“Freedom is on the ballot right now,” says Planned Parenthood CEO

Brian Burns / December 04,2022

The Atlanta Voice sits down with Planned Parenthood Action Fund CEO Alexis McGill Johnson. Johnson was appointed as President and CEO of Planned Parenthood in June 2020. Johnson is in Atlanta stumping for incumbent Raphael Warnock in advance of today’s runoff. She is the second Black president in the history of the organization after the 14-year tenure of Faye Wattleton from 1978-1992. 

Planned Parenthood is one of the largest providers of women’s healthcare in America and a recent 6-week abortion ban signed into law by Governor Kemp and supported by US Senator Warnock’s challenger, Herschel Walker is the impetus for the campaigning. 

Atlanta Voice: Just for the record, what’s your name?

Alexis McGill Johnson: Alexis McGill Johnson and I’m president and CEO of the Planned Parenthood Action Fund.

AV: What are you doing here in Atlanta today?

AMJ: I am here to ensure that people understand that freedom is on the ballot right now, and democracy is on the ballot. And while Georgians voted very clearly, on November 8, is critically important for them to show up again today, to reinforce their vote for Senator Warnock.

AV: What do you want to say to people who feel like the election has already been decided?

 

AMJ: I think that’s a function of voter suppression. The fact that Georgia is in a runoff race that is compressed into a week, is going to impact the ability of people to turn out. But what I’ve seen and consistently heard here from voters across the state is that they are continuing to show up and show out because they understand how important it is to send Rev. Warnock back to the Senate.

AV: What does Planned Parenthood do now in a state like Georgia, which is going in the opposite direction of reproductive freedom?

AMJ: Planned Parenthood and Planned Parenthood-affiliated health centers are still providing health care. And will be providing all the forms of health care that they can still legally provide.

But the impact that it [not being able to provide abortion care in Georgia] is having on our patients is tremendous. Would-be patients have to travel outside of Georgia in order to get access to abortion care. Georgia is a state where only half of the counties have an OBGYN provider, it is a state where it has the second-highest maternal mortality rate in the country. It is also a state that has actively stated that it won’t expand access to Medicaid for most people. And so, Planned Parenthood Action Fund is to help educate Georgians about what is happening with their reproductive health care in this state. And we hope they factor that in when they go to the polls today.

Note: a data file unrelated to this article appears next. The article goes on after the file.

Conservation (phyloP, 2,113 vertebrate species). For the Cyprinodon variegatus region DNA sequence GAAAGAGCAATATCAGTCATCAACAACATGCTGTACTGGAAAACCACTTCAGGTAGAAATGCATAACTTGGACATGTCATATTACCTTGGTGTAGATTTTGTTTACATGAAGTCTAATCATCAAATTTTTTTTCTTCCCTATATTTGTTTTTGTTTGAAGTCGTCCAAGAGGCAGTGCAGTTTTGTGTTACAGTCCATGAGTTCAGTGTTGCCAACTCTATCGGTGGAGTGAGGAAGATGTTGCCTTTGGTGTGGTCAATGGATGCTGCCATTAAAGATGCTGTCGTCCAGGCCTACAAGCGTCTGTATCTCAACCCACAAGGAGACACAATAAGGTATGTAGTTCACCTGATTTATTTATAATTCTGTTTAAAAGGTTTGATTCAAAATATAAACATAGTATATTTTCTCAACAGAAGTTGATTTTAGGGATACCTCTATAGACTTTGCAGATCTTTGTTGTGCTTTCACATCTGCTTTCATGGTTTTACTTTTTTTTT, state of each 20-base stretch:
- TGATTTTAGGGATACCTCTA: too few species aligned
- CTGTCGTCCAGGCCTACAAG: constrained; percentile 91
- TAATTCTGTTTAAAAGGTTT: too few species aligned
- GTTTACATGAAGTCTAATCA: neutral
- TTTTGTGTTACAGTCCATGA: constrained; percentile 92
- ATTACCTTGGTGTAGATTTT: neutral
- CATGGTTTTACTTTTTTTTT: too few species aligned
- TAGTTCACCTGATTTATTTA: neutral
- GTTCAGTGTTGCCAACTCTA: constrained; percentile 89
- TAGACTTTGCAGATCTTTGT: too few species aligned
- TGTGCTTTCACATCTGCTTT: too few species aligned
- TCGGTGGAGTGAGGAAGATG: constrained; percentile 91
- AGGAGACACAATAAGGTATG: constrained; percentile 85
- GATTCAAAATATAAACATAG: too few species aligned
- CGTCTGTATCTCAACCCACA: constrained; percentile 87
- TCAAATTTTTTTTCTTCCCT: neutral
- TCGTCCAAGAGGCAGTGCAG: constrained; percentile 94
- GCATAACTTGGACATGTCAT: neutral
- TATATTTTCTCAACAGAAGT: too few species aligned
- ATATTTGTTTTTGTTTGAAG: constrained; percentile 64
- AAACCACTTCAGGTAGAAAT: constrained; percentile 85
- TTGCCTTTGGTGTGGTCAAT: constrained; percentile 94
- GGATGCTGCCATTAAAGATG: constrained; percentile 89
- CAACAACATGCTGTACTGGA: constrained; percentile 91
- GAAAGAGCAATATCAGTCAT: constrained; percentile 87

AV: What do you say to black voters who maybe aren’t really sure where they fall on this issue?

AMJ: I would say to black voters who maybe aren’t really sure where they should fit on this issue is that our bodies are on the line. Our bodies have always been on the line in this country. When a state tells you that you don’t own your body–when a state tells you that they are concerned about you crossing state lines to get access to care…or don’t wants to give you the basic information of what it takes to actually get the access to care. That means they are trying to control you. 

That means that they are trying to build power and control your body. And so black people we understand that we understand that from the time we stepped on the on this soil. And I’m pretty sure that black women in this state get that very clearly. 

AV: And speaking of black women, in particular, Georgia has a very high percentage voting in this election. So what do you think are the biggest issues for Black women?

AMJ: Black women have been one of the biggest constituencies voting. In Georgia, they have been the ones saving democracy. They’ve been the ones organizing, and doing critical work. It’s freedom, it’s reproductive freedom, it’s democracy, those are the things that we understand are inextricably linked. When they come for your ability to control your own body, that is a descent into authoritarianism. That’s a descent into tyranny. That’s taking us back not just 50 years, but 250 years and black women understand that I believe innately.

AV: What can people expect from your tenure as leader of Planned Parenthood

AMJ: I have been very committed to making sure that equity is at the center of everything that we do as an organization. Planned Parenthood Federation of America, we have put aside a $50 million initiative on black women’s health. The Black Woman’s Health Equity Initiative where we’ll be investing in states, all throughout the South where access to abortion care has been banned or will be banned. We’ll be doubling down on access to contraception, birth control, and other forms of health care to ensure that we are, you know, there with our patients no matter what.

AV: Okay, on behalf of The Atlanta Voice, thank you for taking time out today to speak with us.

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